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Title: Recruitment, recompense and masculinity : the military man in French and British fiction 1740-1789
Author: Lacey, Karen Elizabeth
ISNI:       0000 0004 5350 0949
Awarding Body: King's College London (University of London)
Current Institution: King's College London (University of London)
Date of Award: 2014
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This thesis looks at the conception and representation of military men in British and French literature 1740-1789 as the military man moved from non-national ‘archetype’ (warrior, knight, noble) toward nationalised professional (officer, soldier, sailor). The dates that frame the corpus contain the last two European wars before the French Revolution: the War of the Austrian Succession (1740-48) and the Seven Years War (1756-1763). In literature, the ancient concepts of heroism and glory had to contend with newer models of merit and virtue. Drawn together by warfare, this transformation also united British and French culture via two factors that lay outside the limits of national identity: shared origins in the dynastic realm and the public’s growing taste for narratives with contemporary settings and moral themes. The methodologies employed permit an examination of the cultural and historical dimension of identity construction: Judith Butler demonstrates how gender ‘styles’ are brought into being through performative acts, giving them coherence through repetition; styles of masculinity were re-imagined in eighteenth-century literature. Benedict Anderson’s explanation for the rise of nationalism reveals a process begun in the late eighteenth-century, displacing ancient and deeply held relationships. Five thematic chapters treat: the sword as ‘signifier’ for an ancient and founding masculinity and its relation to honour culture; young military men advancing merit and subalternism as alternatives to hierarchical models; the veteran, created by society and functioning as the ideological ‘other’ to the new civilian; the mercenary soldier and the moral significance of markets in men; and finally, the justicier, an eighteenth-century literary figure who combines a new model of chivalry with military authority to pursue ‘poetic justice.’ It is my contention that in this period, with the ‘nobleman’ long gone, the military man, not a ‘civilian’ and no longer associated with the ‘aristocrat’, became a separate class of man.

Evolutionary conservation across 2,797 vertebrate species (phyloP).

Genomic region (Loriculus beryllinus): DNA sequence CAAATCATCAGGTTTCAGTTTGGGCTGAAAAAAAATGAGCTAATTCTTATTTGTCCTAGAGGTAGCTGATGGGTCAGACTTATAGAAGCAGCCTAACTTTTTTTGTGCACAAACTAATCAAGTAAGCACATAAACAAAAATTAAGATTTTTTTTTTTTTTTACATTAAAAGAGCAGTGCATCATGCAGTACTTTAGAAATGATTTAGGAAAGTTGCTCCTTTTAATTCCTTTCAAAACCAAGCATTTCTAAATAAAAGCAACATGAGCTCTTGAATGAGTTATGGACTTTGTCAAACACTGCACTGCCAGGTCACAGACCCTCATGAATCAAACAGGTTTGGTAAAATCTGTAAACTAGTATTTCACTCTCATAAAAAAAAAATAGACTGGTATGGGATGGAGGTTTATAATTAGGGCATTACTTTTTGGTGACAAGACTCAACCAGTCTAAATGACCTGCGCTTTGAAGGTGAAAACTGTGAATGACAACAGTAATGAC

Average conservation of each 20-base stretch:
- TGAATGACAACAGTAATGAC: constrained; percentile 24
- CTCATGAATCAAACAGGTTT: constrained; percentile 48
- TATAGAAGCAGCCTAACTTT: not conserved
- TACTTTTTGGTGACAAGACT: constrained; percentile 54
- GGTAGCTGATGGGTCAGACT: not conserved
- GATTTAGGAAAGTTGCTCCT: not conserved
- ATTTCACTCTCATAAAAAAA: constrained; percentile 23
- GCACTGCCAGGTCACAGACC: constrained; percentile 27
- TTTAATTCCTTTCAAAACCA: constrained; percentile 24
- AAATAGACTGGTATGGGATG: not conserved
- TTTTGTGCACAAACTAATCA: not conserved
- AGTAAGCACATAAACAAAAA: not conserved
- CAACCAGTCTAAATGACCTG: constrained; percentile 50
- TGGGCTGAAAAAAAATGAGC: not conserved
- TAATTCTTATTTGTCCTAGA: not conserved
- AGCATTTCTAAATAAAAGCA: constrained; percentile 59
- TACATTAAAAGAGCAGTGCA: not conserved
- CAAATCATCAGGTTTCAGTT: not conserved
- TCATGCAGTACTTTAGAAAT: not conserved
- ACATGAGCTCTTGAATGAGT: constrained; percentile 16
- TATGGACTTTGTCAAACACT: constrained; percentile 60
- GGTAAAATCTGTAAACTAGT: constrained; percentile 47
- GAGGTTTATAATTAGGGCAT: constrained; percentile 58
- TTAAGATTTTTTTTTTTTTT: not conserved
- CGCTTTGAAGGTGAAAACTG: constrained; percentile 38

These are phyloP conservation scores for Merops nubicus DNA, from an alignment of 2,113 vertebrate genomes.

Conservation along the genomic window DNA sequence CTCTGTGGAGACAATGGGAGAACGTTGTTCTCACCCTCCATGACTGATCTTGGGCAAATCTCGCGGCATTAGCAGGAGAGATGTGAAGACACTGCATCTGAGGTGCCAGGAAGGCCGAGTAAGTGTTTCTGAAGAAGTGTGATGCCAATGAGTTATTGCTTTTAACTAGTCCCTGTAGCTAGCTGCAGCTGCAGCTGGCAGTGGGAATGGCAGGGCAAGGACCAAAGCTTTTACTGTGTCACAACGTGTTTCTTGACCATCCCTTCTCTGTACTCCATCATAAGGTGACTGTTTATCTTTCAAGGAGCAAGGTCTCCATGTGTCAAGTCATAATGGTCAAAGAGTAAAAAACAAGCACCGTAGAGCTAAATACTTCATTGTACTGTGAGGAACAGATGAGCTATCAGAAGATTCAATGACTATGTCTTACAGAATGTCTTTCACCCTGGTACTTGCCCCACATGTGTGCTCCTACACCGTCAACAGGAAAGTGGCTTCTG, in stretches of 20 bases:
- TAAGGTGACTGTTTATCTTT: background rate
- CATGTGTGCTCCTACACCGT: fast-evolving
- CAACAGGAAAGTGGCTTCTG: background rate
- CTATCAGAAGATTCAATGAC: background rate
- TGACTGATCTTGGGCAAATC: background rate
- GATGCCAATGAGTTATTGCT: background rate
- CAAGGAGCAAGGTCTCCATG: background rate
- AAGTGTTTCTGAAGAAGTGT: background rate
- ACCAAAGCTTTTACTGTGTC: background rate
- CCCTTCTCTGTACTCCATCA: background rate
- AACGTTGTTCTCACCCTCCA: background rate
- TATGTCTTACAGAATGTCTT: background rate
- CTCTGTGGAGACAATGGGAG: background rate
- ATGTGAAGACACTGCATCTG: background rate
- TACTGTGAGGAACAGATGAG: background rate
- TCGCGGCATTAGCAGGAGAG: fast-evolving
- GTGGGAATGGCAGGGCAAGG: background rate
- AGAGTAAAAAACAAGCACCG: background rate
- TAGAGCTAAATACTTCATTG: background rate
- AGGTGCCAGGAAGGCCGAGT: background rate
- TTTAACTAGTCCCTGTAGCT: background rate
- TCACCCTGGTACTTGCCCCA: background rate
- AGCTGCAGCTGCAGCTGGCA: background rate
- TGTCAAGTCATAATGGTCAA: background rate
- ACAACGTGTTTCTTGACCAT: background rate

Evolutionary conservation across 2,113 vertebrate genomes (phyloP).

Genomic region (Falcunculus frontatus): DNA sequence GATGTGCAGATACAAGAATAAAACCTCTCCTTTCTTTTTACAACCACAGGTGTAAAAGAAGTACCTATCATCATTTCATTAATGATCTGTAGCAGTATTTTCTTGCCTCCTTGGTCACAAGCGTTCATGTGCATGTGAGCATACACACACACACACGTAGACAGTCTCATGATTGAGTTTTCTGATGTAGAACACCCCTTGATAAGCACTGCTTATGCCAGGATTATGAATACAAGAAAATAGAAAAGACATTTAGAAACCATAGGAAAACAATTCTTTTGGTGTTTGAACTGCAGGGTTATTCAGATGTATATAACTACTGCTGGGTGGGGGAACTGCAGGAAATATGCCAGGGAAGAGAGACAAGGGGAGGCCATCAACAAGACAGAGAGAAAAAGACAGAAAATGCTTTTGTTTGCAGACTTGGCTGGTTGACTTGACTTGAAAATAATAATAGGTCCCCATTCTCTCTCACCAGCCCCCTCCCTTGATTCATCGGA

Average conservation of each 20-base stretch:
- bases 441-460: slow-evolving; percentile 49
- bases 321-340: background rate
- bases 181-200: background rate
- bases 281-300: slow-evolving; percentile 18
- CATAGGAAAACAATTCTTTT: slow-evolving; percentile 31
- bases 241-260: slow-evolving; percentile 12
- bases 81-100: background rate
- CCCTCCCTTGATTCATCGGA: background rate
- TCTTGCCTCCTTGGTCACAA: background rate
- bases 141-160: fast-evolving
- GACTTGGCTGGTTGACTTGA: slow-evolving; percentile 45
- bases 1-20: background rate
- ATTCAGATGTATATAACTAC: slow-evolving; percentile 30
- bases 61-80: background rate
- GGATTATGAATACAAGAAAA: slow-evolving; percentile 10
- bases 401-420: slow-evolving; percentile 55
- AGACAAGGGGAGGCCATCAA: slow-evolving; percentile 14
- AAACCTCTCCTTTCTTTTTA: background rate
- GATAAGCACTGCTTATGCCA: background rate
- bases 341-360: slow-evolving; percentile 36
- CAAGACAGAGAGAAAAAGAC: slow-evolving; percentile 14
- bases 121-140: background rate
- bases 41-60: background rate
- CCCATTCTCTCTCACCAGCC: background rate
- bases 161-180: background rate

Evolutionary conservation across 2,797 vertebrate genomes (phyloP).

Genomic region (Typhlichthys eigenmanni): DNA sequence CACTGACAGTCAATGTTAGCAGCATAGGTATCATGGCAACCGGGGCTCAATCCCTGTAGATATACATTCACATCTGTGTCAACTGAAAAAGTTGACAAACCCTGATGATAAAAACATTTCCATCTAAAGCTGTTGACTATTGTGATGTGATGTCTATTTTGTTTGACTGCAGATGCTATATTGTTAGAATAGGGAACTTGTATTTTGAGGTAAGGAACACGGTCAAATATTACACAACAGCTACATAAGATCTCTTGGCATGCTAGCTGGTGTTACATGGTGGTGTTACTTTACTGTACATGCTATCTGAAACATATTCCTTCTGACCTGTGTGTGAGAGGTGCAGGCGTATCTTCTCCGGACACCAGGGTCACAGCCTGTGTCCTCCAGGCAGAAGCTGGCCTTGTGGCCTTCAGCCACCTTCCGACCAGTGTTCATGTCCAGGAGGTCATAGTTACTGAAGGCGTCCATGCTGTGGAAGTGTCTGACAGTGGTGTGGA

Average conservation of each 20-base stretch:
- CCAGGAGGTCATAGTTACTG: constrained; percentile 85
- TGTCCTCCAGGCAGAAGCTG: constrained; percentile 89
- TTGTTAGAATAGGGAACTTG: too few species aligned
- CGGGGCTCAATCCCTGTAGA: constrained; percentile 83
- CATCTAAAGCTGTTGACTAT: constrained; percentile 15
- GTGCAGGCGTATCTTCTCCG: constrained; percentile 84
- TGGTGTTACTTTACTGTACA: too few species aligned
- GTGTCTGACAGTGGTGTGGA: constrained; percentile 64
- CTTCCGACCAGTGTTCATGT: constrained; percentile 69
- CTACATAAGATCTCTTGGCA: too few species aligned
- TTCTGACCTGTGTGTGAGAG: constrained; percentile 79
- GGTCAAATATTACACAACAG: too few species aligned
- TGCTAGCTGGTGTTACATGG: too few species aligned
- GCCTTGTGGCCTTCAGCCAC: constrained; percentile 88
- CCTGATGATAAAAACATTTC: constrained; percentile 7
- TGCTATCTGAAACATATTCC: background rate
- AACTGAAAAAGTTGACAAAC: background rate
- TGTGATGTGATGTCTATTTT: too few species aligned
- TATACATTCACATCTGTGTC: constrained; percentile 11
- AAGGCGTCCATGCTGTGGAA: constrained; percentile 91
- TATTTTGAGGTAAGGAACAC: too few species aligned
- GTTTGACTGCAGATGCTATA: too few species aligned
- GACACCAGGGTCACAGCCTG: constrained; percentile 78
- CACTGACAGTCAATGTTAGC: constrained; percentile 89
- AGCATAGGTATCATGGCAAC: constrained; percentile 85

Supervisor: Brant, Clare Victoria; Perovic, Sanja Sponsor: Not available
Qualification Name: Thesis (Ph.D.) Qualification Level: Doctoral
EThOS ID:  DOI: Not available